• Play! No school work. No formal lessons. They can join the big kids (aka, get into things, watch science experiments, color or draw while big kids are writing) but nothing planned, scheduled, or instigated by me.

    Phew! We also will do some group learning for nature study, hymns, scripture study, composers/artists study, PE.

    ErinD
    Participant

    @Amanda – Don’t feel like a traitor at all. Doing what works for your kids is much more important than sticking with a particular style!

    @Tristan – My son did a film-making elective last year and I got him the book Attack of the Killer Video Book. It’s written to teens and he found it somewhat useful. Just a suggestion as you look for film resources.

    I think I have most of next year decided. It’s my last year with 5 students and I’m graduating my first!

    12th grade:

    • Consumer math plus maybe some basic trig and anything else he wants to review
    • English – book list, essays and narrations, some technical writing
    • Conceptual Physics and the Physics 101 DVD
    • Canadian history
    • Health, PE and one more elective (he needs to pick)

    10th grade:

    • MUS Geometry
    • English – book list, essays and narrations
    • Science – still deciding between Master Books’ Geology and PAC Chemistry with Chem 101 DVD
    • World history Part 2 (Notgrass)
    • Intro to Rhetoric, PE and one more elective (he needs to pick)

    8th grade:

    • TT Pre-algebra
    • LLATL Gray
    • narrations and outlines across subjects, learning essays, learning lit. terms with Abeka World Literature
    • Apologia Physical science
    • The Fallacy Detective and the Thinking Toolbox

    6th grade:

    • TT 6
    • R&S English 5, Spelling 6, narrations and outlines across subjects, Pathway Reading 6
    • Science – he needs to pick what he wants
    • Logic Countdown
    • Homemade world geography with the Children’s Atlas of God’s World

    1st grade:

    • MCP Math Level A
    • Climbing to Good English 1
    • Pathway Reading wherever she is (probably level 2)
    • Let’s Read and Find Out science
    • Art projects

    History as a group with 8th, 6th and 1st (as much as she cares): Canadian history with My First History of Canada, some Discovering Canada books, Canada Map Book 6, literature and family history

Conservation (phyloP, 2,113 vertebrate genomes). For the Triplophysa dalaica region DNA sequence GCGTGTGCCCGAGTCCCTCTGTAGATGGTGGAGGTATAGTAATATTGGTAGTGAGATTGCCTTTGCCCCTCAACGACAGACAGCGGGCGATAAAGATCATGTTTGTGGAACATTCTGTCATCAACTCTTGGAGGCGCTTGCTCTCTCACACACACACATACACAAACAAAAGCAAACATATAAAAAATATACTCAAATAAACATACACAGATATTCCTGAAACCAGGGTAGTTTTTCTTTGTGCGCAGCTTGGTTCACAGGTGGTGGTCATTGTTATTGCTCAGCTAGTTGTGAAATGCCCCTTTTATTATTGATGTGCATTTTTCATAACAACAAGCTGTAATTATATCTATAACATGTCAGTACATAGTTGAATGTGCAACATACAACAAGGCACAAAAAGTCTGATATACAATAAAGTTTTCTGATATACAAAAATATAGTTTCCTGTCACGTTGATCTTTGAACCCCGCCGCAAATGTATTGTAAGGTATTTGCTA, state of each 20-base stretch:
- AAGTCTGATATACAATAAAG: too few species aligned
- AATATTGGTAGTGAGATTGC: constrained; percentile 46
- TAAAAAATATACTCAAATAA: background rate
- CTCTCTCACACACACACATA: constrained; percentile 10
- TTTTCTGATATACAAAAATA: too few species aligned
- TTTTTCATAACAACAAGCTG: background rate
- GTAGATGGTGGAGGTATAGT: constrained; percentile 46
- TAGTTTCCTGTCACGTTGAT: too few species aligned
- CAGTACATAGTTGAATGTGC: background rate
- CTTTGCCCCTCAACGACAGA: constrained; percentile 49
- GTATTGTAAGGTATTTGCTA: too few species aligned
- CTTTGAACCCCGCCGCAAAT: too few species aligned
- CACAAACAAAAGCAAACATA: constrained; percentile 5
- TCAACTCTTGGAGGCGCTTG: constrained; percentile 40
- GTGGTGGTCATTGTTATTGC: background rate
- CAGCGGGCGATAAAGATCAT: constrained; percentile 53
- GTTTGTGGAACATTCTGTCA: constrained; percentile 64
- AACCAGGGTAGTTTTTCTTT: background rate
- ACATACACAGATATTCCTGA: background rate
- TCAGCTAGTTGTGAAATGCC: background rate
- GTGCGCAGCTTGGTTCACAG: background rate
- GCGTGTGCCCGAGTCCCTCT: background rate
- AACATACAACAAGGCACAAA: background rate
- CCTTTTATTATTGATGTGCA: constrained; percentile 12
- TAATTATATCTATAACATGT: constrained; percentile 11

We also do hymn singing and Bible memory.

    nerakr
    Participant

    Like Tristan, I love these posts! Like Amanda, I have stepped away from CM in a large way. (I was never a purist). Usually I’m further along in the planning stages, but this year I’m letting having trouble in a few areas. Here’s what I have so far:

    Ds15 (grade 10)
    Bible-give him a choice of the following:
    (1) Choose a book or group of the Bible to read section by section
    (2) One of the plans from Learn the Bible for Life
    (3) A daily reading plan from Crosswalk or Bible Gateway

    English
    Finish lessons from Daily Grammar website
    Schoolhouse Spelling Upper Elementary list
    Literature: probably finish Book of Virtues for Young People (started and abandoned in gr. 8). Either read the selections together and discuss them or have him type the answers to the 5Ws for each selection. (Handwriting is his weak area)
    Handwriting practice: We abandoned the idea that his traditional printing will improve and started him on block printing a couple of months ago, when he was having trouble filling out the form for his learner’s permit. Since then he had filled out several types of forms. He will continue to do so for awhile.

    Math: undecided. He didn’t like TT Algebra 1, so we’ve spent this semester in math review and the little bit of algebra I feel comfortable teaching him. He’ll start Algebra 1 from scratch next year. Considering mathhelp.com and algebra-class.com.

    Science: probably PAC Integrated Chemistry and Physics or the chemistry half.

    History: US History. Curriculum undecided. Will include historical fiction as we go along (Johnny Tremain, Across Five Aprils, etc.)

    Computer: Our state requires a course in keyboarding, Word, Excel, and Powerpoint. He would rather take a game programming course. We’ll see.

    Drivers Ed: if he passes his permit test, dh will begin teaching him to drive.

    Dd12 (7th grade with special needs; probably works on a 5th grade reading level)
    Bible–still deciding on one of the following:
    (1) A Rachel Wojo Gospel reading plan
    (2) Primary Reading Plan from Learn the Bible for Life
    (3) Daily devotional from Keys for Kids
    (4) Monthly devotional calendar from Not Consumed

    Language Arts
    Schoolhouse Teachers Daily Grammar. Finish Level 4 and begin Level 5
    Spelling: continue a review of missed words from other plans we’ve done the last few years
    Reading/Lit–undecided. I have a booklist to work through, but I’m also considering using More Streets and Roads, an old reader that my mother used for teaching back in the ’60s.

    Math–Teaching Textbooks (she loves it)! Finish grade 5 (which we just started last month) and begin grade 6

    Science–undecided. Considering PAC Basic Science Mysteries, Exploring Creation with Sixth Grade Science from Schoolhouse Teachers, God’s Design for Science, or The How and Why Club, an old science reader from my parents’ basement.